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OSAGE | This joint is really jumping!

Just stop by the choir room at Osage High School, there you will find an 80 member choir, the largest choir in a decade.

Osage High School Choir Director Laurie Hoeppner not only makes the room a place of singing for those 80 students, but also makes it a place of learning.

Students learn the importance of how good posture, while singing, plays a big part in the way they breathe to how they should hold their music.

In addition, Hoeppner makes song selection a collaborative effort between her and her choir members, with many members providing input into the songs they would like to perform.

“They’ll say 'Hey, what about this one?' and I have to check and see if it’s a good arrangement,” Hoeppner said, who often times has ideas for most of the songs in her head at the start of the year.

Between the upcoming variety show, auditions for solos, competitions, including the small group contest coming on April 7, along with individual lessons and group voice lessons, once every six days, choir members have to invest a great deal of time and hard work into the choir preparations.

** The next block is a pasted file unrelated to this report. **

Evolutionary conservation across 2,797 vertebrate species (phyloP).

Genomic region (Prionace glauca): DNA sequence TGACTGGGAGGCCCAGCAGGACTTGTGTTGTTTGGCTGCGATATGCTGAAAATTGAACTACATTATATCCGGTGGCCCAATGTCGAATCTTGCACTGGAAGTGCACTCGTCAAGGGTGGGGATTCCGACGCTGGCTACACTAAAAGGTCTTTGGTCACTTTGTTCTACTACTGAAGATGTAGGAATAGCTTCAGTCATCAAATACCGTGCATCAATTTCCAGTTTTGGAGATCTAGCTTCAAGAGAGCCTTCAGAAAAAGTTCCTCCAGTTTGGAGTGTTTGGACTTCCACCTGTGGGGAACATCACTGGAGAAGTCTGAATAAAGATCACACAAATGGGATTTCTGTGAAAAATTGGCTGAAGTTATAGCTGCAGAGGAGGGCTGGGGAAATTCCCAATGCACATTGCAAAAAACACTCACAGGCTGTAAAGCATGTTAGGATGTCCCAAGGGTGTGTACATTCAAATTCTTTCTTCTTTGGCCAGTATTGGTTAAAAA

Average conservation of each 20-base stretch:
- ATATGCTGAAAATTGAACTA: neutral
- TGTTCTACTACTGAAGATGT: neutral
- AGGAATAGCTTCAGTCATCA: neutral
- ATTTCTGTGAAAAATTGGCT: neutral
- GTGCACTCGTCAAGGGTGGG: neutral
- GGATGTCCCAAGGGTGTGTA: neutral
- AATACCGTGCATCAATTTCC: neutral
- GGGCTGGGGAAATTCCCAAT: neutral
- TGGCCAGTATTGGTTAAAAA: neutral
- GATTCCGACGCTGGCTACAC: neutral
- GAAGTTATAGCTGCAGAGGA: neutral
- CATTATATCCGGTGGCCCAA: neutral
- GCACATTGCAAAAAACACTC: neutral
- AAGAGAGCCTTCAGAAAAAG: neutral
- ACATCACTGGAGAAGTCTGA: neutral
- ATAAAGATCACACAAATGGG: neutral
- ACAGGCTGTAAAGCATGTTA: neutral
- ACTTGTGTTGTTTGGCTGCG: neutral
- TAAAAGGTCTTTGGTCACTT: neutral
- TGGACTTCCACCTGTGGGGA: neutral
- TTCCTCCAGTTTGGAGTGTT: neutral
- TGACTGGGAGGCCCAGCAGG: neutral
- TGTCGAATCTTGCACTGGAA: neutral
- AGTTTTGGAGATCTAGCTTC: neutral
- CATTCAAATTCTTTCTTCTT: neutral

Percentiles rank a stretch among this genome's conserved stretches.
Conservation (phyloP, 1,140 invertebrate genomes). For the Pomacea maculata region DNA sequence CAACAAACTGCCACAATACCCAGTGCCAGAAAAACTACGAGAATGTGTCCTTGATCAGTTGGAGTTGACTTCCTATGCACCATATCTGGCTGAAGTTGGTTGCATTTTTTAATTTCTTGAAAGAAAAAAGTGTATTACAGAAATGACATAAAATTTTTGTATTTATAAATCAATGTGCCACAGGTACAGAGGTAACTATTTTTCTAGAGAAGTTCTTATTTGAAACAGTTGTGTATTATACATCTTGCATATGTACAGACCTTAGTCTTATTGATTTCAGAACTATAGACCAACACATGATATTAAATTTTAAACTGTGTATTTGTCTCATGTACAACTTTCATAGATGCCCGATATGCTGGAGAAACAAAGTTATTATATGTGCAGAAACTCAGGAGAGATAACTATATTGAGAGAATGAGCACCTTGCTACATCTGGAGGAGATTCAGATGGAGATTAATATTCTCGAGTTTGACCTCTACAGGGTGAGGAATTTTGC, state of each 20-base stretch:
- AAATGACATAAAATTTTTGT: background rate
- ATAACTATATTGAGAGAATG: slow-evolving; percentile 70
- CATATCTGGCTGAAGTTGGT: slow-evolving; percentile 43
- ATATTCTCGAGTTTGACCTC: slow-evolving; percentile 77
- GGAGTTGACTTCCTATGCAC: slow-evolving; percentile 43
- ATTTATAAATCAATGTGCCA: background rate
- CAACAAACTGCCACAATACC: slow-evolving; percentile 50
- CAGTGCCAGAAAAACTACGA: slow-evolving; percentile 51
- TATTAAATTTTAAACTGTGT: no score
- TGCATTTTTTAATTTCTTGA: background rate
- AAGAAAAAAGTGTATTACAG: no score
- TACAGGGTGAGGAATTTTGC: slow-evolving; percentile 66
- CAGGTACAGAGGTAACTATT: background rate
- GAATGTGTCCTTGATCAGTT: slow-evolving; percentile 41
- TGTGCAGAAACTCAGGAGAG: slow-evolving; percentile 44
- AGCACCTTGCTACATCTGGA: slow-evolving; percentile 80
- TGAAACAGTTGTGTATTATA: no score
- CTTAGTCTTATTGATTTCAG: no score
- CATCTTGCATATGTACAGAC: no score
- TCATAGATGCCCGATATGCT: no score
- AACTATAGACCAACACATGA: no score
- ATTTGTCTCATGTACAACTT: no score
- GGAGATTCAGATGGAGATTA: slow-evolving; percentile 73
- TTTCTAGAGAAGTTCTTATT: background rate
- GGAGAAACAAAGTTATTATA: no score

“Work on your chest voice,” Hoeppner instructs the full room of choir students during a recent rehearsal. Their chest voices are a mixture of their actual voice and their Broadway voice. There is also a head voice, which students will also have to practice and put time into developing.

“Enunciation and diction are also very important in choir,” Hoeppner said. “They can’t mumble. They have to move their lips a lot more. Especially when singing pop songs. They have to over enunciate. Breath is so important too. Both are indicative of choir across the board. It really starts in elementary school where most of these students started.”

Hoeppner expressed the importance of students having a good K-6th grade choir experience, since choir becomes optional in seventh and eighth grades. “We are very fortunate to have Wendy Thorson here at the elementary school,” she said.

Hoeppner said it can be a challenge to keep eighty students engaged especially, when some of the incoming freshmen seem to be shy and not want to stand out.

“I don’t want anyone to blend into the wall,” Hoeppner said. “They don’t want to sing boastful, but I want them to sing their hearts out and find a connection to the song. “

Hoeppner said she knows, while some students will graduate, ending their choir experiences, expect possibly a church choir, others will want to make it a part of their lives in the future and go on to further their singing education.

Hoeppner said seeing kids grow, develop and find that spark in a song that really holds their attention has brought a great deal of joy to her over the years.


Regional Editor

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